In other cases (see Figure 1C), thenardite (Na2SO4) can be observed together with the presence of calcite (CaCO3, main band at 1086 cm–­1, together with secondary bands at 712 cm­–1 and 280 cm­–1). In Figure 1D, mascagnite [(NH4)2SO4, the main Raman band at 975 cm–­1] was identified. Apart from this sulfate, peaks at 152 cm–­1, 280 cm–­1, 712 cm­–1 and 1086 cm–­1 belonging to calcite (CaCO3) and 465 cm–­1 belonging to quartz (SiO2) were also detected. Mascagnite could be present in the material as airborne particulate matter present in the material following a dry deposition. The deposited ammonium sulfate can penetrate, dissolve and migrate to suffer a recrystallisation process in the inner parts of the material (sandstone) promoting loss of material during time.

In order to extract more information about the decaying compounds and the original composition of the ma-terials, additional elemental analyses based on XRF were carried out. In the Figure 2, an exhaustive XRF analysis on the sandstone from La Galea Fortress is presented. In this case single point and imaging analyses were performed. As can be seen in the accumulated spectrum (see Figure 2 top-centre) of the imaging analysis (21.4 mm height × 25.9 mm width, 13,803 pixels) the presence of Al, Si, S, Cl, K, Ca, Ti, V, Mn, Fe, Co, Ni, Cu, Zn, Ga, Pb, As, Br, Rb, Sr, Y, Zr, Sn and Ba was detected. According to the semi-quantitative values de-termined by the software, Si, Al, Cl, K and Fe are present as major elements; S, Ca, Ti and Cu as minor elements; and the rest as trace elements. This observation confirms that this kind of sandstone has a considerable proportion of calcite. It is important to highlight that sometimes the bremsstrahlung continuum in the spectrum using a Rh tube can contribute to decrease the limit of detection for elements appearing at energies between 7 keV and 18 keV. To increase the limit of detection, lower electron acceleration voltages or filters can be used. An example regarding the use of filters can be observed in Figure 2 top-right. In this case, due to the use of a 630 µm aluminium filter, the K-lines of Zn and As, elements present in trace levels in the sandstone can be observed more clearly when compared with the measurements without the filter.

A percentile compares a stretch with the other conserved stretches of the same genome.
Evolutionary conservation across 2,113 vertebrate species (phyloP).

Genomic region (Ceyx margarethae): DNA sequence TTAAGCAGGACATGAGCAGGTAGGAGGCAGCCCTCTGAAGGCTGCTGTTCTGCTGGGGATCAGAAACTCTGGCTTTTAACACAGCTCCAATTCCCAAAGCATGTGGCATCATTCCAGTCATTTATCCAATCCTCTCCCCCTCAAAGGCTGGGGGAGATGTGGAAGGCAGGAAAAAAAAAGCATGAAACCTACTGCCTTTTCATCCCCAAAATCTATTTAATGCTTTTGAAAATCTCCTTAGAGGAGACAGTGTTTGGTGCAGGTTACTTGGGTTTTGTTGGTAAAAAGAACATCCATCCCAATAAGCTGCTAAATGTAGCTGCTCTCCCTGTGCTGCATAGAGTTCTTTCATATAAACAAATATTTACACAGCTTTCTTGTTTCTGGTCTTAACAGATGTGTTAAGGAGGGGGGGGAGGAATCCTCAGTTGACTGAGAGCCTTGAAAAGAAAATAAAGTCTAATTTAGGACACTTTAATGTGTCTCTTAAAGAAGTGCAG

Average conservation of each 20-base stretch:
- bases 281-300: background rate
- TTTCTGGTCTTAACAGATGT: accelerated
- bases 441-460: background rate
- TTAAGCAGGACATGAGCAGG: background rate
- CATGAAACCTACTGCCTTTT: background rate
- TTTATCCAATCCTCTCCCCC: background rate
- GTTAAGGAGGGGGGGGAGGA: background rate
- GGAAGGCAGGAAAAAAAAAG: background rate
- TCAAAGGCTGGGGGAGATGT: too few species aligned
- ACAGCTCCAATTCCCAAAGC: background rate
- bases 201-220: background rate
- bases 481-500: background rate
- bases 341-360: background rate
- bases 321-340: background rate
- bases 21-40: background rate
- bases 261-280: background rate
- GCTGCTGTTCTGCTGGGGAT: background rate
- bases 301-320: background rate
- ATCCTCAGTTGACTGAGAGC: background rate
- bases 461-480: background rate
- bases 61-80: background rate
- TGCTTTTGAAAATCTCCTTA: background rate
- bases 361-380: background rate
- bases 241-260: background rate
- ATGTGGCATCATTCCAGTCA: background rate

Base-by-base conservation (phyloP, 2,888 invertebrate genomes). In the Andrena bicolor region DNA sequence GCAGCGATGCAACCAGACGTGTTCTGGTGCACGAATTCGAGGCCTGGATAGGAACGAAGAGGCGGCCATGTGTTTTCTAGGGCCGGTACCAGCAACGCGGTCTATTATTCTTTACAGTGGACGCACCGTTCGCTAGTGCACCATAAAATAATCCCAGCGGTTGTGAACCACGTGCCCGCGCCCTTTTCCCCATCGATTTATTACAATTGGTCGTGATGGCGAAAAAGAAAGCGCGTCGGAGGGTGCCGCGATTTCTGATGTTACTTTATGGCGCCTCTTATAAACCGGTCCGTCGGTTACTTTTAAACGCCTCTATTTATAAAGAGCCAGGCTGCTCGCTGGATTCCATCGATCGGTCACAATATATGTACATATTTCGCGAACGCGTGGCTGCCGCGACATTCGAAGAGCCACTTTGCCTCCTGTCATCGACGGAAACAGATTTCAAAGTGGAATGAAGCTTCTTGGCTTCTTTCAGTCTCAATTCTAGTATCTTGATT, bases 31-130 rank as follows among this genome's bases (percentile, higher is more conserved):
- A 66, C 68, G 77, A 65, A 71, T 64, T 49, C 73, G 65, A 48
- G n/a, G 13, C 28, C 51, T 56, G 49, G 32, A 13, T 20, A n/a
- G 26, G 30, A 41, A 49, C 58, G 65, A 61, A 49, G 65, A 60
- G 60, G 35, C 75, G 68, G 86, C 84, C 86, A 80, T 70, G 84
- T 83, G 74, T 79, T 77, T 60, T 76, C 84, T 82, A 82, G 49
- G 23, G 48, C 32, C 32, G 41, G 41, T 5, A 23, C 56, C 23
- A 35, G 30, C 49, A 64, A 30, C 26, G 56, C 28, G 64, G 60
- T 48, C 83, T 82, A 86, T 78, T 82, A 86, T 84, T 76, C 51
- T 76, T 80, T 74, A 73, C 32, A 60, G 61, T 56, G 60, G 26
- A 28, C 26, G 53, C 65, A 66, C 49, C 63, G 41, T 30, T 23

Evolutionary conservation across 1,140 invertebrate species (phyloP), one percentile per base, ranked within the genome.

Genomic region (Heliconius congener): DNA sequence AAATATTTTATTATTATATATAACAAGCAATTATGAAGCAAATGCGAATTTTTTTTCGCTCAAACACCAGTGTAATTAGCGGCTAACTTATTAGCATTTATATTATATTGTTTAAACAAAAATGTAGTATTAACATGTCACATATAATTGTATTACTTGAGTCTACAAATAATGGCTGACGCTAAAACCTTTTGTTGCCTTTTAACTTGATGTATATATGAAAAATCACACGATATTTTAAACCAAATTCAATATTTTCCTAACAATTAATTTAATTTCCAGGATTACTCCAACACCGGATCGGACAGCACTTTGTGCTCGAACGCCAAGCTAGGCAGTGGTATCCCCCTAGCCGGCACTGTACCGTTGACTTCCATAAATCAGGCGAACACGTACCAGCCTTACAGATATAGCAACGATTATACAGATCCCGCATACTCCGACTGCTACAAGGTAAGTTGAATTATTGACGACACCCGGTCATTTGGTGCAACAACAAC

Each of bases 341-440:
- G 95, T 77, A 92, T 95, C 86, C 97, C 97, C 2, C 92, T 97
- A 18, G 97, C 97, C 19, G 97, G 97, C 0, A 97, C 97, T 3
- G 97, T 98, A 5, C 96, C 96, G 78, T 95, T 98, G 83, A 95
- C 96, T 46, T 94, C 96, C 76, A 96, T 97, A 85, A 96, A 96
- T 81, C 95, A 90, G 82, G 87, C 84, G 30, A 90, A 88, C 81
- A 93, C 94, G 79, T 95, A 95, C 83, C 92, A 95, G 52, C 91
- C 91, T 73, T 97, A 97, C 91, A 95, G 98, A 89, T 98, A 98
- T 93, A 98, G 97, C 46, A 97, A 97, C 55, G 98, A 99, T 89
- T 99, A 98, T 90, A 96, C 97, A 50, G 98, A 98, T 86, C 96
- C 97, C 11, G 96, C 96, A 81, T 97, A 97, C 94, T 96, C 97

Apart from single point analysis, XRF imaging helps us to observe different chemical tendencies along the sandstone. As can be observed in the Al–Si–K map (see Figure 2), pink areas representing the coincident Al–Si distribution are observable. Moreover, in some areas Si is also related with K (light blue areas) suggesting that some of the aluminosilicates in the sandstone could be present as potassium aluminosilicates. In this elemental map, dark blue areas are also highly distributed, representing the α-quartz presence, which is a major component in the sandstone. According to the Cl and Br maps (see Figure 2), these two elements are almost homogeneously distributed on the sandstone, confirming the deposition of these salts coming from the marine aerosol. In the Ca–Sr distribution map (see Figure 2) green areas are observable, representing the combined presence of Ca (yellow) and Sr (light blue). Calcium carbonate could contain Sr in its structure, thus it is not surprising to find a correlation between the distributions of both elements. This observation confirms the presence of calcite in this kind of stone, previously detected by Raman spectroscopy. However, in the same Ca–Sr distribution map, certain hot spots of Ca (yellow) and Sr (light blue) are observable. It is well-known that Sr is highly emitted by marine aerosol, thus Sr hot spots can be related with depositions of this element emitted by the marine aerosol.